Does this summer's heat have you feeling a little thirsty? You are in good company. People are more likely to get dehydrated in the summer, said Elisabeth D'Alto, the retail dietitian for ShopRite Timonium. She shares the ways people can make sure they get enough fluids — and not just by drinking water.
Why do people get more dehydrated in the summer?
During the summer months, people tend to be more physically active. They are outdoors more and typically they are not on a structured routine. People then can become complacent when it comes to drinking adequate fluids. Water is our body's most essential nutrient, with more than 60 percent of our body made of water. Simply put, when we lose more water than we take in, we become dehydrated.
What are signs that you are dehydrated?
Signs of dehydration can range from mild to severe, including but not limited to increased thirst, decreased urination, fatigue, dry skin, lips and mouth, muscle cramping, confusion, constipation, urinary tract infections, lightheadedness and dizziness.
How much should a person drink a day to remain hydrated?
Water needs vary based on age, gender, weight and activity level. The National Academies of Sciences, Engineering and Medicine recommends that adult men should drink an average of 13 cups a day of water and adult women drink an average of nine cups per day of water. However, the best indicator of your hydration status is the color of your urine. For most healthy adults, clear or pale-colored urine suggests adequate hydration, whereas a dark yellow or amber color usually signals dehydration. To make sure you are drinking adequate water throughout the day, make it a habit to drink a glass of water when you first get up in the morning, carry a reusable water bottle with you throughout the day and drink a glass of water with each meal. The key is to drink before you are even thirsty because once you have that dire sensation of thirst, you are already slightly dehydrated.
What are other ways a person can stay hydrated beyond drinking water?
It's important to eat hydrating foods, such as fruits and vegetables, as well. Melons such as watermelon and cantaloupe, berries such as strawberries, raspberries and blueberries, and citrus fruits such as oranges and grapefruit are some of the most hydrating fruits. Cucumbers, celery, tomatoes, spinach, bell peppers and squash all also have a significant amount of water content. Not only does this produce contain over 90 percent water but they also pack in loads of vitamins, minerals and fiber.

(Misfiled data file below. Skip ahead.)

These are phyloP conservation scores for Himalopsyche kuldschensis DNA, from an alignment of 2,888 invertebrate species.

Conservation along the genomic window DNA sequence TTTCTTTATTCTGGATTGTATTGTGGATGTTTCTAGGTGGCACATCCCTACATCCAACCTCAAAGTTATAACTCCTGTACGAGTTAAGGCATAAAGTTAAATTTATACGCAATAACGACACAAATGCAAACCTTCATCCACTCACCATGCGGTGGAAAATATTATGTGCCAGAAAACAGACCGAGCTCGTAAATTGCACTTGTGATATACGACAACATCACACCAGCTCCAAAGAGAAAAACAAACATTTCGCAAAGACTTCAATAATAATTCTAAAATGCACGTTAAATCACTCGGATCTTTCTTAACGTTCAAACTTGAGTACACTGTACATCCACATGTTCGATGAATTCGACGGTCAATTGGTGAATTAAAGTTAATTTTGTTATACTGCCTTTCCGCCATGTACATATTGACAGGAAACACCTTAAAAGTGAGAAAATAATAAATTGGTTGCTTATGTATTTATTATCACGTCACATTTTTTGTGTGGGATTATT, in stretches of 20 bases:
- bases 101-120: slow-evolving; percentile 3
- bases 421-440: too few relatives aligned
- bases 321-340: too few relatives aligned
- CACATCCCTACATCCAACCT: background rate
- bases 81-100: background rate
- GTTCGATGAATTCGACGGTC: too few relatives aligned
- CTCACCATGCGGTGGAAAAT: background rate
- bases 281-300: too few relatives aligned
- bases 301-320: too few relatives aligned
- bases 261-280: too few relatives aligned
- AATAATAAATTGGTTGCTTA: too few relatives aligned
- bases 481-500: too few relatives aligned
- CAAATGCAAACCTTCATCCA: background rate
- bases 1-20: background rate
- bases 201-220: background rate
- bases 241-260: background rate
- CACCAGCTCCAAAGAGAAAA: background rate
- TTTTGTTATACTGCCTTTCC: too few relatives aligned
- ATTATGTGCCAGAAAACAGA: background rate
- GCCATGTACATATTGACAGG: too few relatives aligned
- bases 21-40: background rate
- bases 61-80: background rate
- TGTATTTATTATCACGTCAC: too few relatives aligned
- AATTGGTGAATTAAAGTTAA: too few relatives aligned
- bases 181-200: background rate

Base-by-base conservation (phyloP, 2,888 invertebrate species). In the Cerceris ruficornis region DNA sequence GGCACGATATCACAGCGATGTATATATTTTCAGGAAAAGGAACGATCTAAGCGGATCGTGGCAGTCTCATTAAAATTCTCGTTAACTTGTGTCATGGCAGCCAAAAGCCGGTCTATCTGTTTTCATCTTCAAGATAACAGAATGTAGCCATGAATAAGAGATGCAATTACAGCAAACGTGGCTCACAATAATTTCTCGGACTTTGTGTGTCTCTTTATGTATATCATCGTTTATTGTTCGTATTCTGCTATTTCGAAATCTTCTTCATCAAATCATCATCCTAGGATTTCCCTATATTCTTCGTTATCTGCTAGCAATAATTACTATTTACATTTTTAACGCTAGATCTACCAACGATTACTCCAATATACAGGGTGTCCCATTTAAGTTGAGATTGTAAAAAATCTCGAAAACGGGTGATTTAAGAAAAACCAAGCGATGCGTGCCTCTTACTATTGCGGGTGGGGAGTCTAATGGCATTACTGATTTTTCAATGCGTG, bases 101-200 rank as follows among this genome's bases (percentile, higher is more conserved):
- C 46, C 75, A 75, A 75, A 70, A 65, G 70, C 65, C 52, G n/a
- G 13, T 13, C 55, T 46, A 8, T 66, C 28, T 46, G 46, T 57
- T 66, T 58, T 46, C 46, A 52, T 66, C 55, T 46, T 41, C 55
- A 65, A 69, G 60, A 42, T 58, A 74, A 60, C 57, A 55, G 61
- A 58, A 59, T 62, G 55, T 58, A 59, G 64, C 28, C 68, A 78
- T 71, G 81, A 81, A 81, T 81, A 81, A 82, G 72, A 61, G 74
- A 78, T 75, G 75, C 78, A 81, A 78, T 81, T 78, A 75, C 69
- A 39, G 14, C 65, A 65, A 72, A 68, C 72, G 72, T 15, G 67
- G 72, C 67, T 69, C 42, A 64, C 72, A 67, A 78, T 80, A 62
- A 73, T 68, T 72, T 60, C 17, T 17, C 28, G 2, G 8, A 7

If plain water seems boring to you, try some of the zero-calorie flavored waters like La Croix or store-brand sparkling water. Coconut water is also hydrating and replaces some of the electrolytes lost through sweat. Milk and milk alternatives also provide a good amount of protein, calcium and vitamin D, in addition to contributing to our hydration needs.
Are some people more prone to dehydration than others?
Yes. The older adult population is at a higher risk for dehydration because as we age, our sensation of thirst decreases. Also, certain medications such as diuretics can result in dehydration. Remember, even if you don't feel thirsty, your body needs plenty of water. Other populations that are more at risk for dehydration during the hot summer months include infants and children, people with chronic illnesses, endurance athletes and people who work outdoors.
What are some behaviors that contribute to dehydration?
Poor dietary habits can sometimes lead to dehydration. For example, too much salt in the diet can cause dehydration, or too many added sugars can lead to elevated blood sugar levels, which can negatively affect your hydration status. Also keep in mind that sports drinks, which contain added sugars, are only needed if you are engaging in physical activity for an hour or more; otherwise, water is typically sufficient. Alcohol also has a diuretic effect on our bodies, which can lead to dehydration.
When we are dehydrated, it causes our kidneys to work harder, resulting in increased nitrogen concentrations in our urine, causing it to be darker in color. Remember, the lighter in color, the more hydrated you are. Severe dehydration can cause symptoms such as extreme thirst, confusion and irritability, sunken eyes, very dry skin, and little or no urination.
What are some creative drinks that can help people stay hydrated?
There are now endless varieties of zero-calorie beverages to choose from in the supermarket to help you make a smart choice. You can even add citrus fruits, berries, cucumbers or herbs to water to make your own refreshing beverage. Here are three quick ideas:
Strawberry basil blast: Crush eight fresh basil leaves to release their flavor and combine them with three cups of halved strawberries. Gently muddle in a large pitcher of ice-cold water.
Rosemary refresher: Crush four rosemary sprigs to release their flavor. Combine them with six cups of watermelon chunks in a large pitcher of ice-cold water.
Cucumber quencher: Crush six mint leaves to release flavor. Combine them with two thinly sliced cucumbers and four thinly sliced limes in a large pitcher of ice-cold water.